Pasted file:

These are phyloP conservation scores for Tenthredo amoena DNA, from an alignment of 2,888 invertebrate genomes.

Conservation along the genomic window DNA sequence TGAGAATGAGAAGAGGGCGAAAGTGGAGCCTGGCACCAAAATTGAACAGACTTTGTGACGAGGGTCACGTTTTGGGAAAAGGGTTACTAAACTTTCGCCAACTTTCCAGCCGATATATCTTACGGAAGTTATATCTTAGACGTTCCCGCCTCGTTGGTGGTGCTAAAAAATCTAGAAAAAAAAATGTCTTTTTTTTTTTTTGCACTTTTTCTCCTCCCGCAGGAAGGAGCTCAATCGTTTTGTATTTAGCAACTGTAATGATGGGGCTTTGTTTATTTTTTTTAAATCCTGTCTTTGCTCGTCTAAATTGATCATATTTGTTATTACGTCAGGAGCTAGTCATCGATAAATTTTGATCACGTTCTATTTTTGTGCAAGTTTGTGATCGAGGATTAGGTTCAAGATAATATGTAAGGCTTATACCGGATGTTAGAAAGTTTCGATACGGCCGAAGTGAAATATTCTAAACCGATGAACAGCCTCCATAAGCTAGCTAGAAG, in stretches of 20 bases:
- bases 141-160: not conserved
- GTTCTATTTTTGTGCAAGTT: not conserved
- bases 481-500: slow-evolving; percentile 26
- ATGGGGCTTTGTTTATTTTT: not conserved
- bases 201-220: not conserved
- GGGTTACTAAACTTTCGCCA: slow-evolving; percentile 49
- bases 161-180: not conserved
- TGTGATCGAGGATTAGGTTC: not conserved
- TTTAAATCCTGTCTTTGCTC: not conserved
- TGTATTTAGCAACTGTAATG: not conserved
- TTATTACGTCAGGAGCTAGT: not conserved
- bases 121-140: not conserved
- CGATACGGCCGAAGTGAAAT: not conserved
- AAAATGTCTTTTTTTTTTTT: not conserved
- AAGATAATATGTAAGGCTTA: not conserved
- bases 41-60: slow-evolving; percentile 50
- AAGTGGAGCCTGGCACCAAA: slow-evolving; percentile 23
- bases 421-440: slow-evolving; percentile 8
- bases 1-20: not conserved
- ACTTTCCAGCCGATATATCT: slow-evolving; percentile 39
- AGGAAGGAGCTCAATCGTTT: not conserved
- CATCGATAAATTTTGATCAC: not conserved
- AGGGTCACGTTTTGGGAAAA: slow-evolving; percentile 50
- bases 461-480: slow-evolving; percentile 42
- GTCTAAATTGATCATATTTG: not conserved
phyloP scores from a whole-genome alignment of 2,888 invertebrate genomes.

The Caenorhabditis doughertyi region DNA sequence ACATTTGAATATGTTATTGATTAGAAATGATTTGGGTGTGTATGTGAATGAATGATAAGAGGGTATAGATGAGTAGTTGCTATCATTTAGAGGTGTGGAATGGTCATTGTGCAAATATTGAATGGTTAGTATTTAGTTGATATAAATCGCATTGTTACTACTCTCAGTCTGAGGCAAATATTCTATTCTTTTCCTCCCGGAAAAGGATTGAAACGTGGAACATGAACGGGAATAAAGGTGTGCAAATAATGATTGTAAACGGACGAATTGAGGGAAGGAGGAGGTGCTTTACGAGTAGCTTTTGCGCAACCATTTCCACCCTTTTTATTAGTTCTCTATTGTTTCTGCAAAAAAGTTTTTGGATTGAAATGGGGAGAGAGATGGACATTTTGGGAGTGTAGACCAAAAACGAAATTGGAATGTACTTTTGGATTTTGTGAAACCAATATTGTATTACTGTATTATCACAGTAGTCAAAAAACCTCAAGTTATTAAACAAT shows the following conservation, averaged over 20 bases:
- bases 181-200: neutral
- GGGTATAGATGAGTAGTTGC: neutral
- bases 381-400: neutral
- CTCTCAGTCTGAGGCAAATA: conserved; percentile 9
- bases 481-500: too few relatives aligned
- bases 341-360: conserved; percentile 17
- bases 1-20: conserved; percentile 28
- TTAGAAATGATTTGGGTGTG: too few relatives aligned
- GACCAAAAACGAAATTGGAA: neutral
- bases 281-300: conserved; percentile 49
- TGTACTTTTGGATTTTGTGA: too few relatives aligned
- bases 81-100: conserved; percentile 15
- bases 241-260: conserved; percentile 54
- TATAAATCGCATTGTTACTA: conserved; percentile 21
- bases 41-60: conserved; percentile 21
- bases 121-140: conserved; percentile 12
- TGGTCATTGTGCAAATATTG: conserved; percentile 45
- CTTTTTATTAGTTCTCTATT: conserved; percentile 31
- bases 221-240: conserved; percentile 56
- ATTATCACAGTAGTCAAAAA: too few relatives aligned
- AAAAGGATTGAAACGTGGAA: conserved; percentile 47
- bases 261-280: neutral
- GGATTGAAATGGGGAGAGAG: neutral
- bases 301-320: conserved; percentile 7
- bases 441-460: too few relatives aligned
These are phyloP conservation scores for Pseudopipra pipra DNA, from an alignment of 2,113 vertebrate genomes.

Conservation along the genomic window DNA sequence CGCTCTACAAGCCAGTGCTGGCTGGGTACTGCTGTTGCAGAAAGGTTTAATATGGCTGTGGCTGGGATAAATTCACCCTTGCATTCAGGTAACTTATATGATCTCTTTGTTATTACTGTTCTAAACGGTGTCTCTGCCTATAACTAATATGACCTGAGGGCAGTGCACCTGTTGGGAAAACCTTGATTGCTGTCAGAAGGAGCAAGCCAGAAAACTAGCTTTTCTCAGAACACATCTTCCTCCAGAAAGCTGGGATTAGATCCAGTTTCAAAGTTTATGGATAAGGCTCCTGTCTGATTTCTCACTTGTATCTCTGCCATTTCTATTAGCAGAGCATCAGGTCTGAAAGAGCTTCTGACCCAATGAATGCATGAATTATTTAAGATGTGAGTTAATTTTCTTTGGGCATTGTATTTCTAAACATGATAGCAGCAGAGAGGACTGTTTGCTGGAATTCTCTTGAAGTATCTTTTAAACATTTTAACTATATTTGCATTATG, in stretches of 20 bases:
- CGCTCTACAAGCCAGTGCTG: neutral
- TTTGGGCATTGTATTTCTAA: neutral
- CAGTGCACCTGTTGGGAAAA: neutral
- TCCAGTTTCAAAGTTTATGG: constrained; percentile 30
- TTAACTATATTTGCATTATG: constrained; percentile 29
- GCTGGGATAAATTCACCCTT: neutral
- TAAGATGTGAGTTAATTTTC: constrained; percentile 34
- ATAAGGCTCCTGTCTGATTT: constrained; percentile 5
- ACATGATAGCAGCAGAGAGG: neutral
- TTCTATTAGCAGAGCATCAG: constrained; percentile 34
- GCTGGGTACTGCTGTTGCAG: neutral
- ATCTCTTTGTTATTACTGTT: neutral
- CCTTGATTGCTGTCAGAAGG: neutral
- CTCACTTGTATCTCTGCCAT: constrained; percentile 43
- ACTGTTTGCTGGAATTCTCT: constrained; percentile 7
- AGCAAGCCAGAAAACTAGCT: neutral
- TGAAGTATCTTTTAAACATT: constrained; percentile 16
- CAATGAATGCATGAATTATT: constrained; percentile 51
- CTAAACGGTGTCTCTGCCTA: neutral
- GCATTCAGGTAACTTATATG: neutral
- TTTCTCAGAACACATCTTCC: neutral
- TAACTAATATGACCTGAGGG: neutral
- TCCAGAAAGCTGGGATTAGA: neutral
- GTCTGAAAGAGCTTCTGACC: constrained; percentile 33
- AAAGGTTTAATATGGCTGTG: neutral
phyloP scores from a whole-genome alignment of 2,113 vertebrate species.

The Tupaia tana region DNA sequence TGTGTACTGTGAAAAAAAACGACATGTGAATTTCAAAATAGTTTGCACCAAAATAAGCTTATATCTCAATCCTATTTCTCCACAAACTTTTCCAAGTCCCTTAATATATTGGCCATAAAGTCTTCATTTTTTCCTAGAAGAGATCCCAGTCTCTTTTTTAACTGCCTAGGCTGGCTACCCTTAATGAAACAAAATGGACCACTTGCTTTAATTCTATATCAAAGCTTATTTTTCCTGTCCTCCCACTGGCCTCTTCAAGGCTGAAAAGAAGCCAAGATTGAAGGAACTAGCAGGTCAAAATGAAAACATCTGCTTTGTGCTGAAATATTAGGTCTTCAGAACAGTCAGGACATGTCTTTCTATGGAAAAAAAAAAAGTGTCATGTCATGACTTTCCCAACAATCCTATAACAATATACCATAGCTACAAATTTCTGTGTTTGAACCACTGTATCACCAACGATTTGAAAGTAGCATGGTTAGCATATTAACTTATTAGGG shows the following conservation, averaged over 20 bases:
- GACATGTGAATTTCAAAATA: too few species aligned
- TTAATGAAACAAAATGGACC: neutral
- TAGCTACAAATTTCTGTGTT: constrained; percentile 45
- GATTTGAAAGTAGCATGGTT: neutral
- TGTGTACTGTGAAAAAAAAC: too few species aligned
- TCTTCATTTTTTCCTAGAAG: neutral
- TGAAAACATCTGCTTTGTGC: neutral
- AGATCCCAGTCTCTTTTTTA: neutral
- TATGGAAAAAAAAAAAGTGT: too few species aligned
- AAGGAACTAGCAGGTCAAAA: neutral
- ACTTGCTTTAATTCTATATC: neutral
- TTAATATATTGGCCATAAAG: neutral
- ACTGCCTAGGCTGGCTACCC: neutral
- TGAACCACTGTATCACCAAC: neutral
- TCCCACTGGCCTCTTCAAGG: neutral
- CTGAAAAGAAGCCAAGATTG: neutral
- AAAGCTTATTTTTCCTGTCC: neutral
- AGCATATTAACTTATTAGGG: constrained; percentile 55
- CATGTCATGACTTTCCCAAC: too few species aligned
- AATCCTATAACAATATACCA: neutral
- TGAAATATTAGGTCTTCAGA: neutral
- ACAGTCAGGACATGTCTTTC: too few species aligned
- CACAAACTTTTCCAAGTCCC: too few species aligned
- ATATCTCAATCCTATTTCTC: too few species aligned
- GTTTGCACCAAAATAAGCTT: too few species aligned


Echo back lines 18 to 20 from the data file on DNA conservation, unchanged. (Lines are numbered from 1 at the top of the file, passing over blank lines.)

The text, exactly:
- bases 41-60: slow-evolving; percentile 50
- AAGTGGAGCCTGGCACCAAA: slow-evolving; percentile 23
- bases 421-440: slow-evolving; percentile 8